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DZS CEO hints at price hikes, open RAN opportunities

Charlie Vogt, president and CEO of DZS, said the networking vendor is considering raising the prices on its equipment due to an increase in the cost of chipset components. But he countered that concern with promises that the trend toward open RAN equipment in the mobile industry, among other opportunities, could open up new revenues for DZS.

Vogt made his comments during the company's second quarter earnings conference call. DZS reported earnings slightly below some analysts' expectations, and it also issued earnings guidance for the coming quarters that are slightly below its prior expectations. The company blamed ongoing supply chain troubles and unfavorable foreign currency exchange rates, among other issues, for the situation.

DZS CEO Charlie Vogt. (Source: DZS)
DZS CEO Charlie Vogt.
(Source: DZS)

However, some analysts remain positive on DZS' long-term outlook, pointing to its recent acquisition of Assia and the likelihood it might cash in on some of the US government's pending investments into broadband networks. "We believe DZS' long term thesis, including the transformation to becoming a cloud/software-centric solutions provider, remains intact," argued the analysts at B. Riley Securities in a note to investors following the release of DZS' second quarter results.

Price increases

During DZS' earnings call, an analyst said that most networking chip companies have begun warning their customers of price increases that are going to go into effect this fall. DZS' Vogt appeared to acknowledge receiving that warning. "We, like everyone else, have been sort of communicated that there is an anticipated price increase coming," he said, according to a Seeking Alpha transcript.

However, he stopped short of confirming that DZS might increase the prices on its own products and services as a result.

"I mean, we're certainly taking the price increases under consideration," he said. "I think we've done a really good job of partnering with our end user customers on the necessary price increases, but it becomes a very delicate process and it's something that I'm not prepared to talk about in granular detail. But I will acknowledge that we did receive communication that there is potential price increases that are at least desired to be increased in January of '23."

DZS wouldn't be the first telecom networking vendor to raise the prices of its offerings. Some of the world's biggest equipment suppliers have been hinting for months that they will raise prices due to factors including supply chain constraints and inflation. And, more recently, companies ranging from Nokia to Juniper Networks to Corning have been boasting of the success of those price hikes.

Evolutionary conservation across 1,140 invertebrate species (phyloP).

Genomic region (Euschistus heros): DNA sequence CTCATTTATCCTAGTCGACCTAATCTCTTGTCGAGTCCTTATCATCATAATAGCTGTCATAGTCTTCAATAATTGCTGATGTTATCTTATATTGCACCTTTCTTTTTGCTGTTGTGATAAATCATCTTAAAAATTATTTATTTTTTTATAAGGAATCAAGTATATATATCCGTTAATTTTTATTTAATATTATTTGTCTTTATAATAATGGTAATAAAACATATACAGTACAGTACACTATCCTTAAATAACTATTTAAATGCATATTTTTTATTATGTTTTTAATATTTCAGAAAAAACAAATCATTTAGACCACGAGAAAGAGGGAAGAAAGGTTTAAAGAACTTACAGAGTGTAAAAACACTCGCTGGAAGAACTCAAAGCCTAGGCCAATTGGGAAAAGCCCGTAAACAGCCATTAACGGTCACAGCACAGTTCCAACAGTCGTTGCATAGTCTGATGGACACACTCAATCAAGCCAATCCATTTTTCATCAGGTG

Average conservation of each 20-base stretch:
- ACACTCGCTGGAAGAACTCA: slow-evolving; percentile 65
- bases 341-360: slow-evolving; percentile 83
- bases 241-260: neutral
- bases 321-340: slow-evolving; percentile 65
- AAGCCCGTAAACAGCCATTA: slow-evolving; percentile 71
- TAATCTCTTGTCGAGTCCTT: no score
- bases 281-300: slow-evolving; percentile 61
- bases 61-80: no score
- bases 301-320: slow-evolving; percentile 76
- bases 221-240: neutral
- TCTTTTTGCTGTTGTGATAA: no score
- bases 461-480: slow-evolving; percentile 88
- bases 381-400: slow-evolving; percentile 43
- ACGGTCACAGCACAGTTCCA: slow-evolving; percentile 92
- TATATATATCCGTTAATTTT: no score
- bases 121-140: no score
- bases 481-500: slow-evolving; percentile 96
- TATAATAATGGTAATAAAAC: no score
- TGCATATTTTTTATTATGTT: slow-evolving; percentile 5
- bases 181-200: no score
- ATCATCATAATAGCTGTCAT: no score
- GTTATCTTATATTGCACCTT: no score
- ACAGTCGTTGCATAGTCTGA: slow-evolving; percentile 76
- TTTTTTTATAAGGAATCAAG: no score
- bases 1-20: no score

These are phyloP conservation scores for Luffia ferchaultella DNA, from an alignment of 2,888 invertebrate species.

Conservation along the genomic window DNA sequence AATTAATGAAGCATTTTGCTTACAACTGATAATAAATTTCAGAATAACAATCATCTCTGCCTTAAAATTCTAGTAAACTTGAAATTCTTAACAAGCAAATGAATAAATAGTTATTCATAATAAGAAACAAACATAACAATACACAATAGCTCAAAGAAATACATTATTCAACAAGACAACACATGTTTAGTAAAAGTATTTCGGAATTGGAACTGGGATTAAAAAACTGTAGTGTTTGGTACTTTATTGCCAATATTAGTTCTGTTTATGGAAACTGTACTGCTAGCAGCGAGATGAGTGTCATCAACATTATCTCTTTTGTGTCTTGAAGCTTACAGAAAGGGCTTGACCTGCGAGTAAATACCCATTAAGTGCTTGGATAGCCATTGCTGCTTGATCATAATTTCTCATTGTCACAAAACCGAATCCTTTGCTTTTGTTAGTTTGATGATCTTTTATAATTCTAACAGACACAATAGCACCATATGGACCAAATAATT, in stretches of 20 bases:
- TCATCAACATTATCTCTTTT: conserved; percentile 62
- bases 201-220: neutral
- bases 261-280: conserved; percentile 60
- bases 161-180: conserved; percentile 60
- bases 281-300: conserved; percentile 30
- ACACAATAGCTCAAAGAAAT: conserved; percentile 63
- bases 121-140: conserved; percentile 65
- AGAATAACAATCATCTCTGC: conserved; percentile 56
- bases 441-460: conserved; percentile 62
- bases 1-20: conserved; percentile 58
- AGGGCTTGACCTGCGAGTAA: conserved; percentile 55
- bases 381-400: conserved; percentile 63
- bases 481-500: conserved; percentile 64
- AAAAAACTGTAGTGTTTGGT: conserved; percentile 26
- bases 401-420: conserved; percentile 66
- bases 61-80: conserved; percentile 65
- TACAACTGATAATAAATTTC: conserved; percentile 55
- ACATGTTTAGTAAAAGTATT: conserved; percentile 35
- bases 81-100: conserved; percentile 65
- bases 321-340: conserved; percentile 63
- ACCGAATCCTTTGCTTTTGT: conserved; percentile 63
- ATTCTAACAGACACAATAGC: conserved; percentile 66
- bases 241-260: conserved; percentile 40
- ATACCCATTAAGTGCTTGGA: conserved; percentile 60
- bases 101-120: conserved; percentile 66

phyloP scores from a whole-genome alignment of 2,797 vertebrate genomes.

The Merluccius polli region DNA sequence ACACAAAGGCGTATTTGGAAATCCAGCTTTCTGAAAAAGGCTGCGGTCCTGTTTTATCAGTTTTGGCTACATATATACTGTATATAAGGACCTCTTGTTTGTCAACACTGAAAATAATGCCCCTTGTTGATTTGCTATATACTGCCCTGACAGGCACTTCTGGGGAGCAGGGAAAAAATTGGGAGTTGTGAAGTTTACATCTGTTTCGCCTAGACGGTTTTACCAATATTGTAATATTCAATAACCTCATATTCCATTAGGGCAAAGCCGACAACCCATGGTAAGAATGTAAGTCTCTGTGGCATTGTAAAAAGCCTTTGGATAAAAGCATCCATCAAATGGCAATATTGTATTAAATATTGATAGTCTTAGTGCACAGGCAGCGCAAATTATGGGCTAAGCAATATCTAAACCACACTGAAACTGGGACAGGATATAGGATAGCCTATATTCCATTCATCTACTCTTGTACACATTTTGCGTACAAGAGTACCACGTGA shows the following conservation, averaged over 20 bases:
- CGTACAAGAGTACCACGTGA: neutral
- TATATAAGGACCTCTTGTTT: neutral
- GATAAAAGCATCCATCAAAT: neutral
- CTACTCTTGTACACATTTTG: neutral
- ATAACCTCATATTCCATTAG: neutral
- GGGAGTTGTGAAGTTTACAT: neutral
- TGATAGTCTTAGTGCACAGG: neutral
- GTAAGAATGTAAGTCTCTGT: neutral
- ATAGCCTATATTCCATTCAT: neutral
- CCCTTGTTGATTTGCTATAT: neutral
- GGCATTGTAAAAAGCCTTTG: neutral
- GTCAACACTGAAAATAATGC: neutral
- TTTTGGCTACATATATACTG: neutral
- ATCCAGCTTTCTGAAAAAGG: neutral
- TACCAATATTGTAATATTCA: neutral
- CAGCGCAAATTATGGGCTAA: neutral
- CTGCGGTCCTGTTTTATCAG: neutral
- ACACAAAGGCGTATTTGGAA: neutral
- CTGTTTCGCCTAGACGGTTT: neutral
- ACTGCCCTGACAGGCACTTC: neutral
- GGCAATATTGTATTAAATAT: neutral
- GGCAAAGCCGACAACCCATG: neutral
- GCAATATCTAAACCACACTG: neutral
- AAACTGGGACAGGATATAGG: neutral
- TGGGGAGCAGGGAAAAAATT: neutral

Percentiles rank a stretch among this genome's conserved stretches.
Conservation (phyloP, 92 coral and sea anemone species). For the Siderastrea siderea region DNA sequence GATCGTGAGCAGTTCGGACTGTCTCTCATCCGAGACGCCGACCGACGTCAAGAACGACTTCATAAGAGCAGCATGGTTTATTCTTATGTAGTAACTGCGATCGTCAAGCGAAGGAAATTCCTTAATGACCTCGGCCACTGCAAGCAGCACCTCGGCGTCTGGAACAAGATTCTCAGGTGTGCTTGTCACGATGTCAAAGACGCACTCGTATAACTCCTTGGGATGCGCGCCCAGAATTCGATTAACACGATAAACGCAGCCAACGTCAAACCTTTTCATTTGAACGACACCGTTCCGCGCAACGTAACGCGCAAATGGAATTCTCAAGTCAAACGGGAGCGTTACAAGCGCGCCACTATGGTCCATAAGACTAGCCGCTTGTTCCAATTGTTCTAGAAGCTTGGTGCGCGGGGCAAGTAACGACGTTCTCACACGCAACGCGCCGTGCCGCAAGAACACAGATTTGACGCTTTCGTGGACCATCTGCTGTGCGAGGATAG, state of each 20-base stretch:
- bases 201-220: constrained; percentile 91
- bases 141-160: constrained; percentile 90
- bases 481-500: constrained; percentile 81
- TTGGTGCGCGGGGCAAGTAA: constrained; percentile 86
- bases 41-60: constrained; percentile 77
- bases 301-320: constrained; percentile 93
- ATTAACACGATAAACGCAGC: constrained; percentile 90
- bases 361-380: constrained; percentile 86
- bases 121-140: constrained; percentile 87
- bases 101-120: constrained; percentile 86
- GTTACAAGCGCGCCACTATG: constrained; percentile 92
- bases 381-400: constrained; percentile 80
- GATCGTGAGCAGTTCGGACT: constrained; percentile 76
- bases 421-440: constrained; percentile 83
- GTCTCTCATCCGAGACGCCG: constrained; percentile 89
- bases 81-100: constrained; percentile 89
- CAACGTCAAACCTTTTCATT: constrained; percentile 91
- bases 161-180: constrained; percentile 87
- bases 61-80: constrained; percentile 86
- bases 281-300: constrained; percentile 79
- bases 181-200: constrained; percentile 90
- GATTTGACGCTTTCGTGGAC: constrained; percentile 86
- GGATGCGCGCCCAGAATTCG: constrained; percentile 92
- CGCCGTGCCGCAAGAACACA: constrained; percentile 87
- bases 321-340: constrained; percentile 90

Earnings and open RAN

DZS reported $91 million in revenue in the second quarter, up from the year-ago quarter but down by $5 million due to weakening foreign currencies. The company also warned that its adjusted EBITDA (earnings before interest, taxes, depreciation and amortization) ought to clock in between $7 million and $17 million during 2022, down from its prior guidance of $17 million and $31 million.

"We remain disciplined in our execution and confident in our ability to gain market share in North America and Europe, while delivering our margin expansion plans, especially as foreign exchange and today's supply chain dynamics stabilize in 2023," Vogt said.

But Vogt did reiterate a number of opportunities that DZS is chasing, including open RAN. Indeed, open RAN champion Rakuten in Japan is using DZS' front haul gateway, and Vogt has hinted that other, similar deals are in the offing.

"We're still very optimistic and are very aggressive on what we're doing on the mobile side, it's just for us we need open RAN to continue to take hold and we are seeing open RAN gain a lot of momentum around the world," Vogt said during the company's earnings call.

"I think everyone has to just appreciate the timeline around open RAN and as that mobile network becomes much more open, it allows for us to participate differently than historically where you've got closed mobile networks, but we are seeing a lot of activity," he added. "There is a lot of trials going on right now, it's just – it's just going to take some time to unlock a lot of that."

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Mike Dano, Editorial Director, 5G & Mobile Strategies, Light Reading | @mikeddano

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